Necessary cookies


Statistics cookies


For disabled
Public and media

Search Search

Final cash payments will be rounded in cash transactions

Press release, 28 March 2024


The Seimas adopted the Law on the rounding of cash payments and amendments to the accompanying legislation, which, from 1 May 2025, will make it obligatory to round the final amounts paid for goods and services in cash.

Rounding will occur to the nearest five or ten eurocents. If the total final cash payment amount ends in one or two eurocents, it will be rounded down to zero. If it ends in three, four, six or seven eurocents, it will be rounded up to the nearest five, and if it ends with eight or nine eurocents, it will be rounded up to the nearest ten eurocents. This approach minimises the need for one and two eurocent coins, reducing the minting and circulation of these denominations. Nevertheless, as stated by Mindaugas Lingė, Chair of the Committee on Budget and Finance, one and two eurocent coins will continue to be accepted as legal tender and will be available for settlement at all trading venues.

Mr Lingė emphasises that the advantages of rounding are mutual, contingent upon the total final amount payable in cash. He highlights that this strategy has been thoroughly examined in jurisdictions where it had been implemented, revealing a neutral impact. Notably, this approach is currently employed by several eurozone countries, including Ireland, Belgium, Finland, Italy, the Netherlands, and Slovakia.

Under the newly adopted legislation, rounding up will not be applicable to non-cash transactions, gift vouchers  such as cheques or cards, balances accrued on loyalty cards and social cards, wages and other employment-related benefits, pensions and social security benefits, currency exchanges, taxes, and similar transactions.

According to data from the Bank of Lithuania, Lithuanian residents have collectively lost EUR 2.4 million worth of one and two eurocent coins since the introduction of the euro. The Bank’s cash statistics show that only about a third of one and two eurocent coins are recirculated and actively participate in the economy’s circulation. Given the necessity of these coins for facilitating change during transactions at the points of sale, the Bank of Lithuania is compelled to constantly mint or procure them from other countries in order to maintain their circulation.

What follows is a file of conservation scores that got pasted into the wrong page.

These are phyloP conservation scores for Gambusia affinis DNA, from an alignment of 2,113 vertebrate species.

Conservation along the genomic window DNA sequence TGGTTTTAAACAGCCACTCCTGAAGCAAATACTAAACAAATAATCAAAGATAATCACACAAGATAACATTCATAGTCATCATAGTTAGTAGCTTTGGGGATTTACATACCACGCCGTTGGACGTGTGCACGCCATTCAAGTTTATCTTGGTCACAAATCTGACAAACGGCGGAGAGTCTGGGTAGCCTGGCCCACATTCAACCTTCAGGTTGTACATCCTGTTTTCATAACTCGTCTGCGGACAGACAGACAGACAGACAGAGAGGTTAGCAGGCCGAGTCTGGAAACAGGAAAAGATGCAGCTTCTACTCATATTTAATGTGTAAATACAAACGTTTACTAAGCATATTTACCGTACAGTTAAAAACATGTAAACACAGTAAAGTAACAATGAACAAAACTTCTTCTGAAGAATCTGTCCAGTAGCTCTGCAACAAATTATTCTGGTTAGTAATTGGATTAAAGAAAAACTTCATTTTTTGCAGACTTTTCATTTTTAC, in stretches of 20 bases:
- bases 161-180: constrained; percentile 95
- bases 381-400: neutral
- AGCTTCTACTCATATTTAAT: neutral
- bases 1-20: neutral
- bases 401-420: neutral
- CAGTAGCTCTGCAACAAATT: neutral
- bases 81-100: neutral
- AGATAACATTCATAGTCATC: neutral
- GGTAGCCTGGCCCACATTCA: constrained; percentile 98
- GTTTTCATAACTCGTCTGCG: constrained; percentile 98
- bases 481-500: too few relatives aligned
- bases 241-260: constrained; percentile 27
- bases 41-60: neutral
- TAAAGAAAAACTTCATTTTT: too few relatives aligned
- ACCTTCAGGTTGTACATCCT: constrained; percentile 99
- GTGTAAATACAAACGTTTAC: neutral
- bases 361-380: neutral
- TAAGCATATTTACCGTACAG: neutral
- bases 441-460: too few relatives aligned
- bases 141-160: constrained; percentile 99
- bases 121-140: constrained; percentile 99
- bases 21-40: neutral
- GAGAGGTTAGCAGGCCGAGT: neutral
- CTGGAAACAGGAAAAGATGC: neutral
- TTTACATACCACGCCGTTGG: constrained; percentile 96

The proponents of the proposal elucidate that minting, transporting and administering one and two eurocent coins incur costs, contribute to pollution, and elevate CO2 emissions due to the packaging materials involved, notably plastic in which the coins are packed. Since the introduction of the euro, the Bank of Lithuania has allocated EUR 4.8 million towards the minting or procurement of these coins from abroad, averaging over EUR 0.5 million annually.

The business sector additionally shoulders the burden of administering these coins, encompassing expenses for cash collection and the time invested on their transactions and calculation at the end of the day. According to expert assessment, EUR 2.9 million is spent on that annually.

The Law on the rounding of cash payments was passed by a total of 65 votes in favour, with 20 votes against and 31 abstentions.


Rimas Rudaitis, Adviser, Press Office, Information and Communication Department, tel. +370 5 209 6132, e-mail: [email protected]

   Last updated on 03/29/2024 15:32
   Monika Kutkaitytė